Generalized anxiety disorder (GAD) is an anxiety disorder characterized by excessive, uncontrollable and often irrational worry, that is, apprehensive expectation about events or activities. This excessive worry often interferes with daily functioning, as individuals with GAD typically anticipate disaster, and are overly concerned about everyday matters such as health issues, money, death, family problems, friendship problems, interpersonal relationship problems, or work difficulties. Individuals often exhibit a variety of physical symptoms, including fatigue, fidgeting, headaches, nausea, numbness in hands and feet, muscle tension, muscle aches, difficulty swallowing, bouts of breathing difficulty, difficulty concentrating, trembling, twitching, irritability, agitation, sweating, restlessness, insomnia, hot flashes, rashes, and inability to fully control the anxiety (ICD-10). These symptoms must be consistent and ongoing, persisting at least six months, for a formal diagnosis of GAD.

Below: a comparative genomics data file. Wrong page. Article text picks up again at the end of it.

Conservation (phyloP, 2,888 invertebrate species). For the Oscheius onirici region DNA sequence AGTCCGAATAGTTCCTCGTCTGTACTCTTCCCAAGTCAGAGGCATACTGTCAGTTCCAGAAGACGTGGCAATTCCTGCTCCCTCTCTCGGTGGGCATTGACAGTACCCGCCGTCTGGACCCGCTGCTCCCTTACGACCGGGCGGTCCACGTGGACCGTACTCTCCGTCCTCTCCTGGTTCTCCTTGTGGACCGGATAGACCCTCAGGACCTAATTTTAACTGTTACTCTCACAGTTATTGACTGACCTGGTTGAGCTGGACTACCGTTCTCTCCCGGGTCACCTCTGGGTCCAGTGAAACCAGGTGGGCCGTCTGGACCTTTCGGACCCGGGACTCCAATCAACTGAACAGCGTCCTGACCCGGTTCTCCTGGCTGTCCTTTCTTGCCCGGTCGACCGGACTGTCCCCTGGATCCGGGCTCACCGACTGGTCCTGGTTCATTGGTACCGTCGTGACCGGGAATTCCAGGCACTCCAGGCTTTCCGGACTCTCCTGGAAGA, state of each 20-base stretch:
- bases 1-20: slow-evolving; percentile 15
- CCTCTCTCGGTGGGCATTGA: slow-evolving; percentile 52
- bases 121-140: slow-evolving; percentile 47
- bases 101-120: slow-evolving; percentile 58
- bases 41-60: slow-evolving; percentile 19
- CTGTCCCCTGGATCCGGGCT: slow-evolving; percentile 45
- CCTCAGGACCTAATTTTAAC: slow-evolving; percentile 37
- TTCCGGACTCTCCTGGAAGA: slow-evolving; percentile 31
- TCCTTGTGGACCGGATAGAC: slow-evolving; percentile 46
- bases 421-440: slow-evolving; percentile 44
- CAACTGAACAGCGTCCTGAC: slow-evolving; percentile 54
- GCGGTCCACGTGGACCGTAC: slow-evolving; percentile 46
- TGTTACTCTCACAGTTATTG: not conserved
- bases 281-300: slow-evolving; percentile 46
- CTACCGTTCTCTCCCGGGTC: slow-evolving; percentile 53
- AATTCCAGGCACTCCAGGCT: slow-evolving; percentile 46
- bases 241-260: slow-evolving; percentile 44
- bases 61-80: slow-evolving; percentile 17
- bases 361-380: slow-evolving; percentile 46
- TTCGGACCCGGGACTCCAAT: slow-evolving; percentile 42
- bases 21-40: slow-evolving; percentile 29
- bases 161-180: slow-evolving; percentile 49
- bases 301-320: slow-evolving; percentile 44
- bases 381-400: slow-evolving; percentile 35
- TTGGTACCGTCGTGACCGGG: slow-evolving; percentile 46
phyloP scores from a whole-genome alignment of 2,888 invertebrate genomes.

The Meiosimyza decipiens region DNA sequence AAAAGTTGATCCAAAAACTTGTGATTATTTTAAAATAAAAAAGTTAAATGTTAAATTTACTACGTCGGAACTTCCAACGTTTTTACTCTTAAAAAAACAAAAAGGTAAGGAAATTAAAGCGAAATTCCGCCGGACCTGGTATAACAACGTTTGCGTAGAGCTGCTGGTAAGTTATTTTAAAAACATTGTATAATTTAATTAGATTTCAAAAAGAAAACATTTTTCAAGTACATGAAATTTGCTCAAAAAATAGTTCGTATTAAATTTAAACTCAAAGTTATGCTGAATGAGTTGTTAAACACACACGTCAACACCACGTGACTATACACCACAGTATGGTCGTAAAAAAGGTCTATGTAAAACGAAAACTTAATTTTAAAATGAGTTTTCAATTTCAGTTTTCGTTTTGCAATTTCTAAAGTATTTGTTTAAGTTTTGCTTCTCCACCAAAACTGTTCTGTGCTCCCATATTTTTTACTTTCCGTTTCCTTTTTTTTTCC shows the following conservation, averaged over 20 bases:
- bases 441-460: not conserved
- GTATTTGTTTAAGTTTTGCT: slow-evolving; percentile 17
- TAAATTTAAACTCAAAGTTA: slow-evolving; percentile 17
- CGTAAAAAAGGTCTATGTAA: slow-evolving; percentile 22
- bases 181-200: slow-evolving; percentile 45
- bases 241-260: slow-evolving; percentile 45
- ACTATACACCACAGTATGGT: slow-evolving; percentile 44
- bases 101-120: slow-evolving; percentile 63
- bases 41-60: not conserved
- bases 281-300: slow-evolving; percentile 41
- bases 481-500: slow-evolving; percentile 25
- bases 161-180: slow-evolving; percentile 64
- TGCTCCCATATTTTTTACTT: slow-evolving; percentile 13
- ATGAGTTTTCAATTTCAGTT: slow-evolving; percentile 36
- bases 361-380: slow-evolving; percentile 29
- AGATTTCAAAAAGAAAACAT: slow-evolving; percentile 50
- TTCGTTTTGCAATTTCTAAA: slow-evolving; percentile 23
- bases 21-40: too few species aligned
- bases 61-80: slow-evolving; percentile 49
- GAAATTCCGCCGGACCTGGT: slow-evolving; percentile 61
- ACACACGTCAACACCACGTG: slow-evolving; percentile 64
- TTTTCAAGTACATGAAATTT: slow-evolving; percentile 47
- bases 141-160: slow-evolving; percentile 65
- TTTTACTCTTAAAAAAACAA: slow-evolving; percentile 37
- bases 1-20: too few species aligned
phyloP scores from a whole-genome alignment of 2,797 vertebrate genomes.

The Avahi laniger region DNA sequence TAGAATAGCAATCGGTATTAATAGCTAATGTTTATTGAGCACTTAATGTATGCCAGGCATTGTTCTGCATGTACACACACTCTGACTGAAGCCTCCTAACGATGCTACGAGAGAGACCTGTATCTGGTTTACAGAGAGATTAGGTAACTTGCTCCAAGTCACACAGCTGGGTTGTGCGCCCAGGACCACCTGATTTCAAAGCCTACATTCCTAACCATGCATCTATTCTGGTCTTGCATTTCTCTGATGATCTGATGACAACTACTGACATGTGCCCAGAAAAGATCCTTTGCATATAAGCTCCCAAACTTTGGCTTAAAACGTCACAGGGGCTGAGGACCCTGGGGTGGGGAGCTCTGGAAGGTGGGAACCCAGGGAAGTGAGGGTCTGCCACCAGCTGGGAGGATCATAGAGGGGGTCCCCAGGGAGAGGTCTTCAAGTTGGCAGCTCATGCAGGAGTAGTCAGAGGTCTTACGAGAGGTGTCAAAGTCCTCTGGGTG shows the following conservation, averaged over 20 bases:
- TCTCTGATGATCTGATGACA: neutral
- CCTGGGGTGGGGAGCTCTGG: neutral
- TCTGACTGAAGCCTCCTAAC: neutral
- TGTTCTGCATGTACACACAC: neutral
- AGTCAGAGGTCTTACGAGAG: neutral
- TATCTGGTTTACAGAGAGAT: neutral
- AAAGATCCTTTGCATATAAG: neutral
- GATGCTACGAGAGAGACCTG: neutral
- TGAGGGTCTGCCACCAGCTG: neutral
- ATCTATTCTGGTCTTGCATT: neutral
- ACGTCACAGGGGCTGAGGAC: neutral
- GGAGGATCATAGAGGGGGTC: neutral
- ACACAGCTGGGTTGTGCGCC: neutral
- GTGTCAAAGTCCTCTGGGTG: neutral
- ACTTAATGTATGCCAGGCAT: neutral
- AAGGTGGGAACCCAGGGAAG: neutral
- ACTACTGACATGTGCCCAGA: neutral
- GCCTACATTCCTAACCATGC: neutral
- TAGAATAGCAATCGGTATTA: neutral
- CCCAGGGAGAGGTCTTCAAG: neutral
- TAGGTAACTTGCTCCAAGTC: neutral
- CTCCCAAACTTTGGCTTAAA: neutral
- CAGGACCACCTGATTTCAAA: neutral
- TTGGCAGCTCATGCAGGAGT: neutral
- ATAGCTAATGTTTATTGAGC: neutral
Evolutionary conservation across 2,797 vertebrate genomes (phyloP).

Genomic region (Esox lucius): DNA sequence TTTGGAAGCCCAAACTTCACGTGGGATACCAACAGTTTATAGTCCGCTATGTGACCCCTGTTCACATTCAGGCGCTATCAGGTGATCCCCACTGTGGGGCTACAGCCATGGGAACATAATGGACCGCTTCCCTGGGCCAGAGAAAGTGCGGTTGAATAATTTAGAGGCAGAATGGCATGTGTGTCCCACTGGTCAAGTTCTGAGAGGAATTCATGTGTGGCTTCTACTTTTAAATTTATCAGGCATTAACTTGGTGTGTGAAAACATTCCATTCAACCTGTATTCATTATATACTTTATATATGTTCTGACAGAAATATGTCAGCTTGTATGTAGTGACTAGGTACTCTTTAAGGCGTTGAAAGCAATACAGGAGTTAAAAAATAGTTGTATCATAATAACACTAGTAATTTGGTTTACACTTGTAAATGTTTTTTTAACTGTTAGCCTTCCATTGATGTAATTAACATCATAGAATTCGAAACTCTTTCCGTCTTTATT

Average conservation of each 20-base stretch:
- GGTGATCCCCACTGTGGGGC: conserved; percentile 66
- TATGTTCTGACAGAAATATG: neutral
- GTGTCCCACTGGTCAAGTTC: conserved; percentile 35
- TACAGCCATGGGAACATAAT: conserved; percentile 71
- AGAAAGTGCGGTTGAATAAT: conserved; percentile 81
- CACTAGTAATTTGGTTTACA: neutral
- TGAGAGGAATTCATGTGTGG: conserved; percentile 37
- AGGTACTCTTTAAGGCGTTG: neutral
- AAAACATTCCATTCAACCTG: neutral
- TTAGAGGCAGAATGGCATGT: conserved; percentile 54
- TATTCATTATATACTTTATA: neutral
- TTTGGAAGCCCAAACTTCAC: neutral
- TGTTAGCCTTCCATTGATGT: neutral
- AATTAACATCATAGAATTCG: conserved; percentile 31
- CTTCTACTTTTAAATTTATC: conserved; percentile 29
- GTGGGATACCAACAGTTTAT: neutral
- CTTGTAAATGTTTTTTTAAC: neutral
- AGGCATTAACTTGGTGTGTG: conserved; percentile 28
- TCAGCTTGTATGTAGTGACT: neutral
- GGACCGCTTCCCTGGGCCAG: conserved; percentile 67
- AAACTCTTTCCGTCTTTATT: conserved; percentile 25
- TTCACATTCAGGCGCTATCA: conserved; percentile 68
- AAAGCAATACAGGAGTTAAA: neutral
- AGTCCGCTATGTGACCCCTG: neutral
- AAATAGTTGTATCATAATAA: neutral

In a given year, approximately 6.8 million American adults and two percent of European adults experience GAD. GAD is seen in women twice as much as men. GAD is also common in individuals with a history of substance abuse and a family history of the disorder. Once GAD develops, it may become chronic, but can be managed or eliminated with proper treatment.
Standardized rating scales such as GAD-7 can be used to assess severity of generalized anxiety disorder symptoms. GAD is the most common cause of disability in the workplace in the United States.
More information about this disorder can be found at WikiPedia.